First, What is Tinnitus?

Tinnitus is a medical condition characterized by persistent ringing in one or both ears which can only be heard by the affected individual. It has also been described as whistling, hissing, buzzing, or pulsing in the ear. These sounds may come and go, or be constant. The effects range from slight annoyance to severe disruption of everyday life. The American Tinnitus Association estimates that over 50 million Americans have tinnitus.

Hyperacusis is when some sounds which are of normal loudness to others, are perceived as very loud or annoying.

Tinnitus is associated with hearing loss. Commonly, tinnitus is often a result of auditory deprivation, though it can also be caused by other conditions which may require medical evaluation. It is important to understand that in NYS, a hearing aid dispenser is not licensed to treat or manage tinnitus. The only qualified professional to evaluate and offer treatment for tinnitus is an audiologist or physician/medical practitioner. Obtaining a correct diagnosis for the cause of your condition is essential for determining the proper course of tinnitus treatment.

Relief from tinnitus is possible. With the proper diagnosis and consultation from audiologist Sharon Macner, Au.D., you can begin to get back to a normal level of comfort.

The Tinnitus Evaluation: What to Expect

The initial assessment is primarily qualitative: Is the tinnitus bothersome or not? Is it possibly temporary or likely persistent? A hearing evaluation is also performed to determine whether hearing loss is present and what role it plays in your perception of the tinnitus.

After reviewing your medical, audiologic, and tinnitus history and questionnaires, Dr. Macner will assess your hearing and perceptual features of your tinnitus. She’ll review the results with you in depth, including what may be causing the tinnitus, whether your tinnitus warrants a medical evaluation, and whether tinnitus treatment is necessary and/or appropriate.

If treatment recommendations are made, they will stem from published, evidence-based, medical research studies using tinnitus practice guidelines from otology and audiology academies. These unbiased guidelines will assist you in deciding which treatment is best for you. A comprehensive report is sent to your primary care and specialty care providers with your approval.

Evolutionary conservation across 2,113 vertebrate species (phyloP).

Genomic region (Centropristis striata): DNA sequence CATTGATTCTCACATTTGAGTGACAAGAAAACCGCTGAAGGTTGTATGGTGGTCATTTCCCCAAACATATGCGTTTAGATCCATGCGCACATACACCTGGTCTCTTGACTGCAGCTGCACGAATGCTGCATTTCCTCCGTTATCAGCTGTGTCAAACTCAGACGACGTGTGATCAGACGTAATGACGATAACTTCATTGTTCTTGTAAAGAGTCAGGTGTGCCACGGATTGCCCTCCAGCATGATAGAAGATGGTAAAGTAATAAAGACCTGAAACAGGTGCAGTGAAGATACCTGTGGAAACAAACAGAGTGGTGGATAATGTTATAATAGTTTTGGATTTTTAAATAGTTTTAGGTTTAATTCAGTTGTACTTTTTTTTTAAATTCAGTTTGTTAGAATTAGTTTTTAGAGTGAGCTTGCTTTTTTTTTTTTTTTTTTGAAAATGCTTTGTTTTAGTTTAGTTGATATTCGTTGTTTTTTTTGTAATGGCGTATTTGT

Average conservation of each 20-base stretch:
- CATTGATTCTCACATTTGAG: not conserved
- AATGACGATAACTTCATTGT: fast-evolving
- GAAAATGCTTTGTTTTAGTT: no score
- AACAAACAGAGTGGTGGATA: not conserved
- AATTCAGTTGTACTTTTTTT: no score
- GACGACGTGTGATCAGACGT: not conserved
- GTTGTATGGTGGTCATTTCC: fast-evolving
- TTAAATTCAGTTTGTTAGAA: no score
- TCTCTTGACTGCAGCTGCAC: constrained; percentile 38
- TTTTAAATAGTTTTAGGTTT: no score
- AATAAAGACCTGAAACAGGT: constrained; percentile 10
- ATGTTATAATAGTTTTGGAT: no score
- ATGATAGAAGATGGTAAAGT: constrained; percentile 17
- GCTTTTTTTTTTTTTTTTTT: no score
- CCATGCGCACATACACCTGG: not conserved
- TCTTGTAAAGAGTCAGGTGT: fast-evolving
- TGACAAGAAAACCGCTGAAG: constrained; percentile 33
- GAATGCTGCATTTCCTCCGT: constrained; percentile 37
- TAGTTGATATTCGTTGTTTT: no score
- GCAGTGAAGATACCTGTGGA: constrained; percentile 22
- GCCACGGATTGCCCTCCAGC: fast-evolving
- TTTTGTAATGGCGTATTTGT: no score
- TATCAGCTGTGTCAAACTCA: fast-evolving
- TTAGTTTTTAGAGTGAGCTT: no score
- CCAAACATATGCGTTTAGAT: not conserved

This initial assessment generally takes 45 to 75 minutes. Because of the extent of information covered, you are welcome to bring any person you choose at your discretion.

Questions We May Ask

  • When did you begin experiencing symptoms?
  • Do you have a known hearing loss condition?
  • What does the noise you hear sound like?
  • Do you hear it in one or both ears?
  • Is the sound continuous or does it come and go?
  • Is the sound worse during the day or night, or is it the same all day long?
  • How loud is the noise?
  • How much does the noise bother you?
  • What, if anything, seems to improve your symptoms?
  • What, if anything, appears to worsen your symptoms?
  • Have you been exposed to loud noises recently?
  • Have you ever had an ear disease or head injury?

Frequently Asked Questions

Are there medications for tinnitus?
Almost all of the “surefire” remedies for tinnitus found on the internet are based on junk science, case studies, or no real evidence at all. But there are some things you can try that might help lessen symptoms, including: limiting exposure to loud noises, lowering your blood pressure, ingesting less salt, and limiting exposure to alcohol.
Can tinnitus be cured?
Current research by neurologists suggests that altering certain areas of the brain that respond to sound — or a lack thereof — may provide relief. Experiments to regrow broken hair cells have also been performed. Regrowth of hair cells means that hearing is restored, which prevents the brain from attempting to fill the void left by a lack of hair cells, ultimately ending tinnitus. Both theories are likely years away from clinical trials, which means a greater period of time until any possible cure hits the market. Curing tinnitus may be possible, but likely not in the near future.
Can tinnitus be directly measured?
Rarely. There is a form of tinnitus referred to as “objective tinnitus” that your doctor can hear. This is typically the result of a blood vessel problem, an inner-ear bone condition, or muscle contractions.
Does tinnitus cause hearing loss?
No. Tinnitus is a symptom of any number of conditions, including hearing loss.
Why is tinnitus worse at night?
In our daily lives, sounds around us typically mask tinnitus to some degree. At night, when things are quiet, there’s less noise and fewer mental distractions. If your tinnitus is stress related, it’s also possible that the cumulative stress of your day has made your symptoms worse.